We have been speaking with many parents lately, in India, Singapore, Malaysia and the US, about the challenges that are discussed in this special edition on family. Clearly, humanity is at a crossroads, and the wisdom of all the religions of the world is needed more than ever to knit families together and empower them to raise fine, cultured citizens of the future. Education is a vital key.

Hindu educators have begun to foster a truly significant global education. They have found that now is the time to return to the most basic of human values, which are taught in the traditional tribal cultures of India. Cardinal among these values is that people should be the primary concern of educators, not their institutions nor economies. We need, in the century ahead, to teach all children tolerance, openness to different ways of life, different beliefs, different customs of dress and language. We need to stop teaching them to fear those who are different than themselves, stop teaching them hatred for peoples of other colors and other religions, stop teaching them to see the world as a field of conflict and instead instill in them an informed appreciation and a joyous reverence for the grand diversity we find around us. Modern education can do that, provided the approach is changed. This is essential for sustainable family life in the future.

Basic human Vedic values should be taught to every child and every student. These eternal values have nothing to do with race, creed, caste, politics or ethnic culture. Learning how to read and write is not the ultimate goal. The ultimate goal of education is also knowing what to read and what to write as well as how to live in tune with nature, in harmony with the universe and at peace with oneself and one's fellowman.

A great Hindu saint once wrote, "Those who cannot live in harmony with the world, though they have learned many things, are still ignorant." The big question today that spiritual and political leaders are facing is how the peoples of the world are to live on this planet in harmony, and how to correct the errors of the past, and the resentments that still linger, to insure survival of humankind in their future. Education, they know, will play a key role, but only if educators focus first on human values which make humans better people, and secondly on technical know-how.

The human values we are speaking of here are known by all the tribal peoples, as they are inwardly a part of the knowledge within each of us. This knowledge is beautifully expressed in the article on the African Akan faith on page 10. These principles must be cultivated, however, to manifest in any society, community, village or family. We have simple problems on this planet–food for survival, water, air, shelter and health care. The tribals are well aware of each and have them under control. In the same spirit that the modern pharmacologist journeys into the Amazon to discover medicines used for centuries that he can apply to world health care, so we in our various spheres of knowledge need to more and more rediscover the old ways and bring them forward.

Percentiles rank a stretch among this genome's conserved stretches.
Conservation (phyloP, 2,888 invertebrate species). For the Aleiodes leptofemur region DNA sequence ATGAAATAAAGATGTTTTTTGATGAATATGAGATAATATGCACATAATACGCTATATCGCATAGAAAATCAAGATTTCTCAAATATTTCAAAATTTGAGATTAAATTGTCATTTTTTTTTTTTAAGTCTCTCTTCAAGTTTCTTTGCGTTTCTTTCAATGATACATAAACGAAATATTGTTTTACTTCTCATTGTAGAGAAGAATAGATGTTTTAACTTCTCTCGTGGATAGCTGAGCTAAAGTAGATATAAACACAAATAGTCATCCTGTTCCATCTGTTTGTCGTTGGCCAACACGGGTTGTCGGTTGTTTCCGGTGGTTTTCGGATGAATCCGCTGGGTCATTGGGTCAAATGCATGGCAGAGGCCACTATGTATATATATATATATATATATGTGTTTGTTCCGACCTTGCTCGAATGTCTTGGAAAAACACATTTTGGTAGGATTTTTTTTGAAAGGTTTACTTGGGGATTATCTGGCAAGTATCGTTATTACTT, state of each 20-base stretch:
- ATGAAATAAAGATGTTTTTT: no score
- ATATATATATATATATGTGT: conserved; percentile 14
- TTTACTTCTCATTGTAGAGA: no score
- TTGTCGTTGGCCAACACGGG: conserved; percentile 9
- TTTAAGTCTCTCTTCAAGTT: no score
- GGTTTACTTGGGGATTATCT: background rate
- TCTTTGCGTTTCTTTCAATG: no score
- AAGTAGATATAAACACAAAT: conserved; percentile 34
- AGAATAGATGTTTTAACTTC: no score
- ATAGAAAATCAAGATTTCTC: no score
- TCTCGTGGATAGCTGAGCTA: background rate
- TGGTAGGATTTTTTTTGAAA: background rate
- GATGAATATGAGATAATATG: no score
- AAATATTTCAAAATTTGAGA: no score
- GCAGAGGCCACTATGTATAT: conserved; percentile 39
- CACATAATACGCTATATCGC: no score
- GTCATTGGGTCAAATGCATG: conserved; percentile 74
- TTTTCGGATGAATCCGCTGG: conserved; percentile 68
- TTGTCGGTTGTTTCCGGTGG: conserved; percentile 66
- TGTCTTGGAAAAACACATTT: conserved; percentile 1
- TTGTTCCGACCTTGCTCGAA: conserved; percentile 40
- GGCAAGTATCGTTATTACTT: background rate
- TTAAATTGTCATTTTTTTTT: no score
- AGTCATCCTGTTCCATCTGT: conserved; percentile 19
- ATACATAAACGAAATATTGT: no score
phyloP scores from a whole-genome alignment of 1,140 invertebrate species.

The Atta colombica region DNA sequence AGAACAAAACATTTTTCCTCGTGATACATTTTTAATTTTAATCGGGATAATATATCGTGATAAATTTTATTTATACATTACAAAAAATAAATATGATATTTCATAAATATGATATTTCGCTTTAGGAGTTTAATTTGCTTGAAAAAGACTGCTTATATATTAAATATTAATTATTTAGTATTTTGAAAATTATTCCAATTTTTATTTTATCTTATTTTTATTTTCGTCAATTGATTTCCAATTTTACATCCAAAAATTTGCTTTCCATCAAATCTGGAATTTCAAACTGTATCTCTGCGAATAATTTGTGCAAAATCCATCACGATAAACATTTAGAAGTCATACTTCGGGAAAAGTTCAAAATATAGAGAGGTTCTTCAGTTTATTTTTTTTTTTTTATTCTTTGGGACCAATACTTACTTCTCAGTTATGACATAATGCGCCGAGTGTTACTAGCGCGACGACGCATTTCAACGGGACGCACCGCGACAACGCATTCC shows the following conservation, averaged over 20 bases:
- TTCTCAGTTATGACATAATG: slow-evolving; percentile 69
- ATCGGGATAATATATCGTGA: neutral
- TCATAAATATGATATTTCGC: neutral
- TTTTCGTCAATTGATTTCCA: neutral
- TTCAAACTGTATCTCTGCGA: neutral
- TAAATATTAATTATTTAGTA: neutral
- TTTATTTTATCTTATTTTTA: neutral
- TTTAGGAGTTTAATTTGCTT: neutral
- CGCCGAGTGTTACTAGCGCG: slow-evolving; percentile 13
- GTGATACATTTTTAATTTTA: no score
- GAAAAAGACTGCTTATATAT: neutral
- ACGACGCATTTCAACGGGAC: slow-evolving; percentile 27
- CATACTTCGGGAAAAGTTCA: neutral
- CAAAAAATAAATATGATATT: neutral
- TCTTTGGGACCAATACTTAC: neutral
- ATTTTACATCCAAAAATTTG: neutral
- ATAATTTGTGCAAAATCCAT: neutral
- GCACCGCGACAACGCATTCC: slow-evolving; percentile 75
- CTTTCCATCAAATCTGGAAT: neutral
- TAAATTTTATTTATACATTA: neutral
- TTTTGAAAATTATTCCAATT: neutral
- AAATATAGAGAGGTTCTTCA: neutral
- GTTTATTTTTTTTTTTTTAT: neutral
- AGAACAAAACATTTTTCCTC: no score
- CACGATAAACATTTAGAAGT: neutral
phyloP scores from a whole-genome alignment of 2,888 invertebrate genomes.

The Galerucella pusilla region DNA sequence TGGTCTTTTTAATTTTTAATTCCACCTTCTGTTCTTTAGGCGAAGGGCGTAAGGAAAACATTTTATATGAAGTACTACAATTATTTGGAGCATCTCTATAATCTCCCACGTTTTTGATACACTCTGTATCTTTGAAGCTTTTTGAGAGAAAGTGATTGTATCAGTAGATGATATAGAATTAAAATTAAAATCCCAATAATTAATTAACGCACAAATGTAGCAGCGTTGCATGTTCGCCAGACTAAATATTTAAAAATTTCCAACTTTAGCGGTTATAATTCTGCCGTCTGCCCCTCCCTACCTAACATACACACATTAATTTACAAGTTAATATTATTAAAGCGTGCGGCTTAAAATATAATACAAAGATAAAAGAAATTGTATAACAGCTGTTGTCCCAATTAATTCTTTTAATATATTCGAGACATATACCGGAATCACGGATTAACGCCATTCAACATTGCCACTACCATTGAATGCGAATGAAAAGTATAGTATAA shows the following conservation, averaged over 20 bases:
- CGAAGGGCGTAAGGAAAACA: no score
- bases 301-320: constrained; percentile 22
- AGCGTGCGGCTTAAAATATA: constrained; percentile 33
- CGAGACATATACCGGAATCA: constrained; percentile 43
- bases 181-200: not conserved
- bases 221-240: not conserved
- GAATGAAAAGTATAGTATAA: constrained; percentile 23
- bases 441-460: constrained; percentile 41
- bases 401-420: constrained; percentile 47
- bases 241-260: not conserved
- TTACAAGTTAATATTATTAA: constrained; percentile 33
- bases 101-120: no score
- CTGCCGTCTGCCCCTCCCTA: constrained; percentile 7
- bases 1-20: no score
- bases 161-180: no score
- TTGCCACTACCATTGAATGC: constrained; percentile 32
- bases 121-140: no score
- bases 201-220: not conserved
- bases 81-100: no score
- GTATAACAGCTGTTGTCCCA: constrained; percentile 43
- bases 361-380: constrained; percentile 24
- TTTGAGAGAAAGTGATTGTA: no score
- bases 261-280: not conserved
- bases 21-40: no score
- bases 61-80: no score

Yes, global education begins with the root people of the planet who are thriving and existing as they have for century after century. They have a sustainable relationship with nature and gentle relationships with the world. We live on a garden planet, the only one we have discovered so far in our galaxy. Let's take heed of the people who live on it with respect and reverence–the Cherokee, the Navaho, the Tongan, the tribals of Australia and Brazil and of Asia, the fifty million tribals of India, the Polynesian communities, the Eskimos, the noble African tribes. The fact that we are a global people, each a part of the global family, living together in a global village, must be recognized.

In most Western countries, a student's education level is tested with two primary indicators–math and science on the one side and language on the other. On the basis of that, people are accepted into college. Not a word about social, cultural, spiritual, human understanding, and not a word about self-sufficiency, not a syllable about philosophy or lofty ideals or the interactivity of man and world and ecology. Math, science and language are essential, and must be strong, but they are not sufficient to develop a good person, a fully functioning human being, a useful citizen. In a real sense, these are peripherals. What we need to do globally is to make human consciousness the focus of human consciousness, rather than breaking it into bits and pieces of knowledge which are less important. We are focusing in the wrong area, having failed to understand what education really is. Therefore, we are not truly educating the student anymore. They are given a few facts with the hope they will figure out the really important matters on their own. Learning by their own mistakes is the course. What kind of a course of study is that?

The basic human values must be cultivated, become popular and be allowed to develop and be taught in many unique ways. The cultivation of the student's character is what the final outcome of education is all about. Education means to "bring out, or draw forth knowledge from the soul of the person"–not to impose a dogma, but to awaken knowing from within, to teach the art of being a human being and how to usefully live with others. This is vitally important for the sake of families now and in the future.